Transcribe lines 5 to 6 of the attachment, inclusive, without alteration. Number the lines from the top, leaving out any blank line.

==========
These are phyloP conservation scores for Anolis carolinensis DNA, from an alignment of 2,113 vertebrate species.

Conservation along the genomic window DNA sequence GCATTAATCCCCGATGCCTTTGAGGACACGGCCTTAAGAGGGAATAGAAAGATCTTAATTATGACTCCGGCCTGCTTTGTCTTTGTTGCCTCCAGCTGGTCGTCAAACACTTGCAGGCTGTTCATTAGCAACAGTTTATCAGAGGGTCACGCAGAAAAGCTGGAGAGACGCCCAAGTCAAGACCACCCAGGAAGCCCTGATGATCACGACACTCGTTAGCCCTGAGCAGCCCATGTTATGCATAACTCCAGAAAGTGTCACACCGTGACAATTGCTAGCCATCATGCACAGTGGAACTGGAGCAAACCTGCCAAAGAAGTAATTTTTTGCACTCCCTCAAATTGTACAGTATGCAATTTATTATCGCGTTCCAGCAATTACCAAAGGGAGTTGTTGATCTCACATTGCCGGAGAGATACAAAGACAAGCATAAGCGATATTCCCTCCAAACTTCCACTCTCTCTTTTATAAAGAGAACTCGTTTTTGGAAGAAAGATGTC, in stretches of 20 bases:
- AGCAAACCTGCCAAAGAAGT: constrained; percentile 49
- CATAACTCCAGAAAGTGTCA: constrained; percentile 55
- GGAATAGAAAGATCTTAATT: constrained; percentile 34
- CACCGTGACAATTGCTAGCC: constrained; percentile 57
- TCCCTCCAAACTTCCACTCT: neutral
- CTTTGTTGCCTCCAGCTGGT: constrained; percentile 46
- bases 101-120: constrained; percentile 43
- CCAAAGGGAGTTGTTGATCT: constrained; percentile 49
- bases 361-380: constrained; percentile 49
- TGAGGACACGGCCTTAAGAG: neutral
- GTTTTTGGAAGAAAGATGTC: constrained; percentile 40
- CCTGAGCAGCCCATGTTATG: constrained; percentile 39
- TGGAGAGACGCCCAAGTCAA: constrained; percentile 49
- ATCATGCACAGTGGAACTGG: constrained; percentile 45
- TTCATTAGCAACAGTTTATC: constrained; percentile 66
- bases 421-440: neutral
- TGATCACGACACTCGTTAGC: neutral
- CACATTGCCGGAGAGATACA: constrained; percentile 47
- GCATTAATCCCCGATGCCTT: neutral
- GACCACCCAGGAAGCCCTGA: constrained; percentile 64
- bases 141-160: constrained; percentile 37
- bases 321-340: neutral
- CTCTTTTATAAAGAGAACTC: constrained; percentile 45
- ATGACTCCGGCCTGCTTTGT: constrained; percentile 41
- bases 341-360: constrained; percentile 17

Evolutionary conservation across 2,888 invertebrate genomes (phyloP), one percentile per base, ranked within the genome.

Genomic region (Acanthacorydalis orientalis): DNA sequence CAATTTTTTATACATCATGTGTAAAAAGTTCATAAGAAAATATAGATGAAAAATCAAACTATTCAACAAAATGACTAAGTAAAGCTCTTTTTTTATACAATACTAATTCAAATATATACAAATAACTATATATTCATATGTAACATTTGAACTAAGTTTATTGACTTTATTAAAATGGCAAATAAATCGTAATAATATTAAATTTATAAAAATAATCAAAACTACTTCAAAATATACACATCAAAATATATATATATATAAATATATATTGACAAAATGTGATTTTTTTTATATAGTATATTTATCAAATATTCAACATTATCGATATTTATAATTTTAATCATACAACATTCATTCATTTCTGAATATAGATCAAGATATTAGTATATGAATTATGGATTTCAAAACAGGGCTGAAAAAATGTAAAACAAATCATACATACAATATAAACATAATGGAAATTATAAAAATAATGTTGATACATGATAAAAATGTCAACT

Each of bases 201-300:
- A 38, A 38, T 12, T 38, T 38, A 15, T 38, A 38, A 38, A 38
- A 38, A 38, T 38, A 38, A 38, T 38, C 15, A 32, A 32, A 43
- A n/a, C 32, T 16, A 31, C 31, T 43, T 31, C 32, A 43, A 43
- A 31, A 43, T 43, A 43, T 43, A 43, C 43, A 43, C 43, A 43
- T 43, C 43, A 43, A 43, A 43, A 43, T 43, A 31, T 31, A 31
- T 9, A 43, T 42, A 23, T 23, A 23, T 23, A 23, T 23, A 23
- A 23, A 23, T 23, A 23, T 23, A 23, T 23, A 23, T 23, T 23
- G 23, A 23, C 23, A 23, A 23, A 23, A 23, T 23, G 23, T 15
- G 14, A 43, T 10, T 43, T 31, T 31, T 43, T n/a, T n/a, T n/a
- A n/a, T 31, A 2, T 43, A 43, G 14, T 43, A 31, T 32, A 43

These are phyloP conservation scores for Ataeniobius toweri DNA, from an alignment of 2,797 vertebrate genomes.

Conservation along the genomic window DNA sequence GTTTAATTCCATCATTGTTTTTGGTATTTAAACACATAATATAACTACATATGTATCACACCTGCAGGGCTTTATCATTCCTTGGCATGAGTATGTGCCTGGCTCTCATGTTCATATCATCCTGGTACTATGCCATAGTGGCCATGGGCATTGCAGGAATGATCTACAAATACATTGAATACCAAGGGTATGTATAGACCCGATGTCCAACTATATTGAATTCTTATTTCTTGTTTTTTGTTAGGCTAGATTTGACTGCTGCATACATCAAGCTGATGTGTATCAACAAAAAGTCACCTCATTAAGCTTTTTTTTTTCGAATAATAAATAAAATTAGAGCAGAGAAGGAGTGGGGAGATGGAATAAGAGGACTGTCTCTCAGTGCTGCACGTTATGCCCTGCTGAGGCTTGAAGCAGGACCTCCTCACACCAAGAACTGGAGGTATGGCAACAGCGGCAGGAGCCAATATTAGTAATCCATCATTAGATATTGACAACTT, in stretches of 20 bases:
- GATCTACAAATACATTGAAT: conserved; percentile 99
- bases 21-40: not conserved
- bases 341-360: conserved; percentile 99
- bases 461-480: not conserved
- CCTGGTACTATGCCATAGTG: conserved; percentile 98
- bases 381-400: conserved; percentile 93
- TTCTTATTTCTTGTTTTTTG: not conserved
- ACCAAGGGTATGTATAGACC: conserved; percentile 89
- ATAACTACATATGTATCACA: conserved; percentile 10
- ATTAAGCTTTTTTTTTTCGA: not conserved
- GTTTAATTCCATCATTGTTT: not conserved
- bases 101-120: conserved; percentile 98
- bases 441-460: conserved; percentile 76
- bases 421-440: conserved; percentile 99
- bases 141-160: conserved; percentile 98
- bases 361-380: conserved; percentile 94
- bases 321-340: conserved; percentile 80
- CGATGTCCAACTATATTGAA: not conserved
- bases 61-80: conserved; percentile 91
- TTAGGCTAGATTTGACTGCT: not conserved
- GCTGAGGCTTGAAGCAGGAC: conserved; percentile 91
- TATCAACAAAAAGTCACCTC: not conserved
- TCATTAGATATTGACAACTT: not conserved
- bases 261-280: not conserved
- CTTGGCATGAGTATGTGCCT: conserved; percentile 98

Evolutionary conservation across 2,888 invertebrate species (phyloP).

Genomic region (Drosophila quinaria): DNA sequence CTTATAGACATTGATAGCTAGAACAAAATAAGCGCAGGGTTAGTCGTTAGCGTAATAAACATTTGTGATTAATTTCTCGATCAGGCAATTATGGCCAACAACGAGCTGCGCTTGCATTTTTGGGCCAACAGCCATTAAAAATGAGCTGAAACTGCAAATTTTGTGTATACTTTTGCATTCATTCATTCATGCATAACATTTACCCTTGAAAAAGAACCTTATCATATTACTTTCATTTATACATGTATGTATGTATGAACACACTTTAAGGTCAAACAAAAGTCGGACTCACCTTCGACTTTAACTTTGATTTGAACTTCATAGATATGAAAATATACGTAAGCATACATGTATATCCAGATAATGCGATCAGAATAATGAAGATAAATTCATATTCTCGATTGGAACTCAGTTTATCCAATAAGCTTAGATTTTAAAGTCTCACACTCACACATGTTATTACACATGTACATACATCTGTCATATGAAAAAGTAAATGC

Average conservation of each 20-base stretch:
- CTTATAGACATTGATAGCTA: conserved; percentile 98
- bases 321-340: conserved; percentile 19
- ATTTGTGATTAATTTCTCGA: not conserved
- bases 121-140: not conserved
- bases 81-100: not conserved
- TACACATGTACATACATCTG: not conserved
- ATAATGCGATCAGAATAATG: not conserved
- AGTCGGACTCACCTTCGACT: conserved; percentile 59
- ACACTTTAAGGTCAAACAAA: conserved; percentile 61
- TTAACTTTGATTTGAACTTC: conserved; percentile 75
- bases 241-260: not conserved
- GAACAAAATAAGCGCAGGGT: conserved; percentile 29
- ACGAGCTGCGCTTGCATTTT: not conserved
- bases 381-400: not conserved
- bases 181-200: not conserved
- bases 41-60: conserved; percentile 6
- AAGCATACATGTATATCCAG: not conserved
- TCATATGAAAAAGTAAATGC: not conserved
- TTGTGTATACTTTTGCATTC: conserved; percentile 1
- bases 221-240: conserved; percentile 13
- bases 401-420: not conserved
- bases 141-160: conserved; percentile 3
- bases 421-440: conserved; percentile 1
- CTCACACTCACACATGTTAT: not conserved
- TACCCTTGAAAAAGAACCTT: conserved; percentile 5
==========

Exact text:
- GGAATAGAAAGATCTTAATT: constrained; percentile 34
- CACCGTGACAATTGCTAGCC: constrained; percentile 57